A series of huge fines from US regulators for mis-selling mortgage securities could be delayed until after next month’s presidential election, dealing a blow to Royal Bank of Scotland’s (RBS’s) hopes of finalising a settlement by the end of the year.
Sky News has learnt that Department of Justice (DoJ) representatives have signalled in recent days that the imposition of penalties on Barclays, Credit Suisse and Deutsche Bank may not be concluded until closer to the arrival of the new US administration in January.
SAN FRANCISCO — A special trustee has filed suit against a mortgage company for allegedly wrongfully foreclosing on a property.
3216 Balboa LLC filed a complaint Oct. 5 in U.S. District Court for the Northern District of California against Nationstar Mortgage LLC, alleging that the Texas company breached its duty of good faith and fair dealing.
According to the complaint, the plaintiff alleges that on May 19, 2014, 3216 Balboa LLC’s sole managing member, David Rienhart, was named as a special trustee by his former wife, together with Joanna Cheung, who later quitclaimed all of the trust’s interests in the subject property to the plaintiff for the benefit of his children.
NEW YORK – A government lawyer said prominent Wall Street executive Lynn Tilton cheated investors in failing companies of over $200 million and should be banned from the industry.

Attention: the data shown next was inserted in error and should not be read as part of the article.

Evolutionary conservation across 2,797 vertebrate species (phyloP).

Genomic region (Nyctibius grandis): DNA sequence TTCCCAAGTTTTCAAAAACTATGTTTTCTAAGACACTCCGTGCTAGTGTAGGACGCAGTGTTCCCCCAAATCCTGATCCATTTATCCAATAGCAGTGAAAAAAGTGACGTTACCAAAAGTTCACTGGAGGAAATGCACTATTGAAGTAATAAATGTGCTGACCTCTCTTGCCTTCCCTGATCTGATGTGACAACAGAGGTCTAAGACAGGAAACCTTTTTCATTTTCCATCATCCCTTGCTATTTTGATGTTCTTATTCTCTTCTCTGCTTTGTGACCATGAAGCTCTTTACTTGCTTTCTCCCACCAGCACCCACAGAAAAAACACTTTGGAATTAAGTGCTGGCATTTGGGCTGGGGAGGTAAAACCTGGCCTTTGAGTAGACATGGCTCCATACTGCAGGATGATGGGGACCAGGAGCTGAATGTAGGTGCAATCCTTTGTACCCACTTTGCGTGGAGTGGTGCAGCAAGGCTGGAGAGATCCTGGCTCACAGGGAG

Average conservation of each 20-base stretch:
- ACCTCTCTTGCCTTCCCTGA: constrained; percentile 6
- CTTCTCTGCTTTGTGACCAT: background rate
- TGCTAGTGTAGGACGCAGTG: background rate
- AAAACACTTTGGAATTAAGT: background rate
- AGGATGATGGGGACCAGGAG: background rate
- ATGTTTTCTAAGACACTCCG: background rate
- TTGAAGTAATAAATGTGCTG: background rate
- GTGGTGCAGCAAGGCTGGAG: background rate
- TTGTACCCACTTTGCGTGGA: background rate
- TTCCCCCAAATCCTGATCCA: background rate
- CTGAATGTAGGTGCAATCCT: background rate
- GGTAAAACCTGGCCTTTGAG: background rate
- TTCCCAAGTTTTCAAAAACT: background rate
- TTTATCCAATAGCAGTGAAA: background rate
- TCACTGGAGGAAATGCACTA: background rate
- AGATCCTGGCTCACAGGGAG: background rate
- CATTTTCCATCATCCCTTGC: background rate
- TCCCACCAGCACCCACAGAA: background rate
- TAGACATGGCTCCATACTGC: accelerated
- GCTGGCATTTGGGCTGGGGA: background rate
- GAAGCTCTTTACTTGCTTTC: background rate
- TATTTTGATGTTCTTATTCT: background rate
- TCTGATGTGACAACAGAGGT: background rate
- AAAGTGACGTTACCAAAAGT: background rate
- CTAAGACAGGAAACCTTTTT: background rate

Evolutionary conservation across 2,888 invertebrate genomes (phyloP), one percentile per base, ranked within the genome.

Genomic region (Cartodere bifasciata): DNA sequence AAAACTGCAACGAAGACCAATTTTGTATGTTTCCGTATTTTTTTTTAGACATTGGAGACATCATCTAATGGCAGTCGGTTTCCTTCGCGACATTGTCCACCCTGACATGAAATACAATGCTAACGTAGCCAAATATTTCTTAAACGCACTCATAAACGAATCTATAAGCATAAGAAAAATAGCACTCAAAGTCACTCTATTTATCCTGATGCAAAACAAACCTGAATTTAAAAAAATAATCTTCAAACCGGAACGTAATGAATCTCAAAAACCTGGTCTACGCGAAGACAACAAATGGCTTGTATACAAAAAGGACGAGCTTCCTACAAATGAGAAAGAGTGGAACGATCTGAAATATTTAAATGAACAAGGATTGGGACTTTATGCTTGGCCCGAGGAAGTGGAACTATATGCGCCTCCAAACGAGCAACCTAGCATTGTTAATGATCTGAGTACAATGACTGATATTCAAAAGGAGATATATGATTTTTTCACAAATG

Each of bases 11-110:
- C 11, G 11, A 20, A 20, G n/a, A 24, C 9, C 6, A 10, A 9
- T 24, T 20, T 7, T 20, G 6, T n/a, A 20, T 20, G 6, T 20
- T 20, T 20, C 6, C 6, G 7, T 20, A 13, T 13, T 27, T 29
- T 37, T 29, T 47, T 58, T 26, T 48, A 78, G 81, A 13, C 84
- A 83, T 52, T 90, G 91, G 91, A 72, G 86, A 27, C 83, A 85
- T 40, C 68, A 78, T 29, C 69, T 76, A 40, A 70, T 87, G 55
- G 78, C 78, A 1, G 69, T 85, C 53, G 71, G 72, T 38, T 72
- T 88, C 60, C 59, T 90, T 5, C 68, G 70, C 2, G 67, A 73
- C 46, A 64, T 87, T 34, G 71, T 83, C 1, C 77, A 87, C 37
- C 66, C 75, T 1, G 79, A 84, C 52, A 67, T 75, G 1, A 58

But her lawyer said the Securities and Exchange Commission has created a laughable fraud case built on revisionist history. The dispute is being aired before an administrative law judge in New York federal court.
SEC senior trial counsel Dugan Bliss said the SEC wants Tilton banned from the securities industry and forced to give up over $200 million.
HOUSTON (CN) — Shareholders have sued the Department of the Treasury and the Federal Housing Finance Agency, claiming their $195 billion “net worth sweep” of Fannie Mae and Freddie Mac in 2012 illegally sent all their dividends to the U.S. Treasury rather than shareholders.
The Federal National Mortgage Association (Fannie Mae), and The Federal Home Loan Mortgage Corporation (Freddie Mac), are government-sponsored private companies that own or guarantee trillions of dollars in U.S. home loans. They buy home loans from banks, freeing up the banks to issue more home loans.
After the financial crisis began in late 2007, as the value of securitized home loans collapsed, Congress in July 2008 passed the Housing and Economic Recovery Act of 2008, under which Fannie and Freddie received a $188 billion government bailout.
The Act also created the Federal Housing Finance Agency and authorized it to appoint itself conservator of the companies, which it did in September 2008.
Lead plaintiff J. Patrick Collins a Freddie Mac stockholder, filed the lawsuit on Oct. 20 in Federal Court.